Also available as an eBook:
Winner of the 2018 Dublin Literary Award, winner of the 2016 Goldsmiths Prize, and the Bord Gáis Energy Irish Book Awards Novel of the Year 2016.
Once a year, on All Souls’ Day, it is said in Ireland that the dead may return. Solar Bones is the story of one such visit. Marcus Conway, a middle-aged engineer, turns up one afternoon at his kitchen table and considers the events that took him away and then brought him home again. Funny and strange, McCormack’s ambitious and other-worldly novel plays with form and defies convention. This profound new work is by one of Ireland’s most important contemporary novelists. A beautiful and haunting elegy, this story of order and chaos, love and loss captures how minor decisions ripple into waves and test our integrity every day.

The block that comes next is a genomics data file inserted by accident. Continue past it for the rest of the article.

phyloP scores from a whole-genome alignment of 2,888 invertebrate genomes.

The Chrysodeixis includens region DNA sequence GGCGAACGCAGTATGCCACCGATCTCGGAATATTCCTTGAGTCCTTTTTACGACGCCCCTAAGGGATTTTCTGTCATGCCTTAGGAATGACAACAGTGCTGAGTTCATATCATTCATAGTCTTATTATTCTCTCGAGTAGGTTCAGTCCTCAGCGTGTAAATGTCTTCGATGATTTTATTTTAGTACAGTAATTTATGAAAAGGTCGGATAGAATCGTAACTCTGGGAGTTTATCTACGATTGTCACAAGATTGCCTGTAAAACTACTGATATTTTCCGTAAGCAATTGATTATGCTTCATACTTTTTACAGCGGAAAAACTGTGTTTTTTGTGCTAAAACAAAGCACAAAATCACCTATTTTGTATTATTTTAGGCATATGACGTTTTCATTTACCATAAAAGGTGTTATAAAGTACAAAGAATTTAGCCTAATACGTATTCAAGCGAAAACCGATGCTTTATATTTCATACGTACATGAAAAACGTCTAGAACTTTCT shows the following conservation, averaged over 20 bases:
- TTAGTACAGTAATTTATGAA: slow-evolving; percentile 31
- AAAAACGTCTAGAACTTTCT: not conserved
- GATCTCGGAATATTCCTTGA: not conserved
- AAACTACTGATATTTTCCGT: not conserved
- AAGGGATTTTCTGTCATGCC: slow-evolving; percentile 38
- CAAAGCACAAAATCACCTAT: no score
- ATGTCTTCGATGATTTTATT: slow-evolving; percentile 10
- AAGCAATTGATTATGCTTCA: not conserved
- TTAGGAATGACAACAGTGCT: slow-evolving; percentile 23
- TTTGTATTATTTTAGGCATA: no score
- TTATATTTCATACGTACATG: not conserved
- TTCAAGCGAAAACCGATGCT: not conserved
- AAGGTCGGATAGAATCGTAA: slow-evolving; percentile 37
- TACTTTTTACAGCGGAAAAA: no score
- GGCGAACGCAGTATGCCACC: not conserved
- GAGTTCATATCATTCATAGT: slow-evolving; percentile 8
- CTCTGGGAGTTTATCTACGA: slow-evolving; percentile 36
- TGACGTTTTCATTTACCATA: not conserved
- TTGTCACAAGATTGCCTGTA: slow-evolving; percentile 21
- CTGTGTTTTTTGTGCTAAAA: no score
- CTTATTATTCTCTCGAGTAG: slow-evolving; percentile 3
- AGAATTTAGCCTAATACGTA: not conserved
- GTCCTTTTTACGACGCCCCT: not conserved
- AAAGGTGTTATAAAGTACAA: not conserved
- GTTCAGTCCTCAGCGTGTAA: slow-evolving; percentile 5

Praise for Solar Bones:
‘McCormack is one of our bravest and most innovative writers – he shoots for the stars with this one and does not fall short.’ Kevin Barry
‘Excellence is always rare and often unexpected: we don’t necessarily expect masterpieces even from the great. Mike McCormack’s Solar Bones is exceptional indeed: an extraordinary novel by a writer not yet famous but surely destined to be acclaimed by anyone who believes that the novel is not dead and that novelists are not merely lit-fest fodder for the metropolitan middle classes.’ – The Guardian
‘We could quote from Solar Bones for pages and pages; the ending left us dazed and it was a struggle not to immediately reread it. An immensely powerful book that blends the sublime and the everyday in a way that, if it doesn’t make you rethink the whole engineering profession, will definitely make you want to cheer McCormack onto this year’s prize lists. One of our top reads of the year so far.’ – BookMunch
‘… hauntingly sad, but also frequently very funny – Proust reconfigured by Flann O’Brien.’ – Literary Review
Praise for Mike McCormack:
‘Unabashedly macabre, McCormack’s obsessions at times converge with those explored by Ian McEwan, Will Self and JG Ballard, but his clever ideas and fluid, gracefully morbid style are all his own’ GQ
‘One of the most original and important voices in contemporary Irish fiction’ The Irish Times